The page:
This Is Your Brain On Religion

Saachi Datta, C’21, is combining her passion for religion and science on her path to becoming a physician.

Thursday, November 19, 2020

Lauren Rebecca Thacker

Saachi Datta, C’21

Courtesy of Saachi Datta, C’21

“Science and religion are just trying to explain the world,” Saachi Datta says. “People need different devices to live, grapple with bigger questions, and try to explain the phenomena of existence.”

Datta, C’21, wants to be a physician. Her religious studies and biology majors prepare her for that, while also deepening lifelong passions. Recently, she co-authored a peer-reviewed article that combined her interests and found that in patients with neurodegenerative diseases, positive religious coping behaviors correlate with better health outcomes than those experienced by patients with coping behaviors negatively influenced by religion (e.g. holding a punitive view of religion) and those with nonreligious coping behaviors.

“Majoring in religious studies was never even a question, but then I’ve also always been fascinated with science and the human body,” Datta explains. “I think it’s the most intricate machine out there. Every single class I’ve taken has expanded my knowledge and made me even more interested.”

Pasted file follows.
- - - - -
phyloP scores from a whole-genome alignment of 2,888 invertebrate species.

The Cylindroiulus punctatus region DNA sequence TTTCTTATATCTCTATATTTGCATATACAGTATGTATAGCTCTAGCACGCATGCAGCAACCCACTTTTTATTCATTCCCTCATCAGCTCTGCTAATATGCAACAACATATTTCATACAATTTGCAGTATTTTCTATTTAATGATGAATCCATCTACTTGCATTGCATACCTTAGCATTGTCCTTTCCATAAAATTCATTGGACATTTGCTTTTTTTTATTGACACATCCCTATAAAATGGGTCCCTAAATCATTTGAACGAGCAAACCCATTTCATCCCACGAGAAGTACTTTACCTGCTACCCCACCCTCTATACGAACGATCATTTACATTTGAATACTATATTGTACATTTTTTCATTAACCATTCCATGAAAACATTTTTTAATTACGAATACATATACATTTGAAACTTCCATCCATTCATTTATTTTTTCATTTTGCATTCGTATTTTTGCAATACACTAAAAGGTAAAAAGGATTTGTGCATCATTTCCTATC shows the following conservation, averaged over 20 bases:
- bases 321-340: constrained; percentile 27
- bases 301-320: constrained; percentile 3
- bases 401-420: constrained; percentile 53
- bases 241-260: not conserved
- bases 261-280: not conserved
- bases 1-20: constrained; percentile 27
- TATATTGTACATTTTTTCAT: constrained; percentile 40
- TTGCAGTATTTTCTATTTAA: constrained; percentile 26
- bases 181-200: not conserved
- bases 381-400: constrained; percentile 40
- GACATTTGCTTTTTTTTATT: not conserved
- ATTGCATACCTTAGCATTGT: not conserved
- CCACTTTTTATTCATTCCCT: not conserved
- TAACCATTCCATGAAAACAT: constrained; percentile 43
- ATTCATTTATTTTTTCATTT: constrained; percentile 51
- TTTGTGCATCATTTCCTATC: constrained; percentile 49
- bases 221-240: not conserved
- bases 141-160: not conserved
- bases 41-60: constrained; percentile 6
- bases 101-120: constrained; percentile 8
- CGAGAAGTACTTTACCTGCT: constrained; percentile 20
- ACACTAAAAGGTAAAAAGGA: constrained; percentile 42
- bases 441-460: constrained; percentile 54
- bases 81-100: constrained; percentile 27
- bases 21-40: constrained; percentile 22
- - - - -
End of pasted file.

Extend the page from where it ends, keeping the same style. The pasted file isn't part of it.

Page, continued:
Her first religious studies course was Science and Religion, taught by Donovan Schaefer, Assistant Professor of Religious Studies. “We looked at all the ancient religions in the past and how religion and science were just different applications of the mind,” she remembers. “They weren’t a dichotomy at all.”

Datta researched alongside Andrew Newberg, M’92, a physician and the pioneer of the field of neurotheology, the science of the brain and mind in conjunction with religion and spirituality. Their article, “The Relationship Between the Brain and Spirituality with Respect to Aging and Neurodegenerative Diseases: Clinical and Research Implications,” appeared in the Journal of Religion, Spirituality & Aging.

Explaining the study, Datta says, “We reviewed over 50 studies and concluded that the progression of diseases like Alzheimer’s and Parkinson’s could be slowed down by having a strong spiritual or religious practice. Something interesting and unexpected was that some studies indicate that when religious coping mechanisms are focused on a god that is punishing versus one that is supporting, it creates reports of a negative quality of life or increased depression.”

As the American population ages, simple interventions in the progression of neurodegenerative diseases are potentially powerful. And in the midst of a global pandemic, Datta believes attention to the human mind and how coping mechanisms can improve quality of life is more important than ever.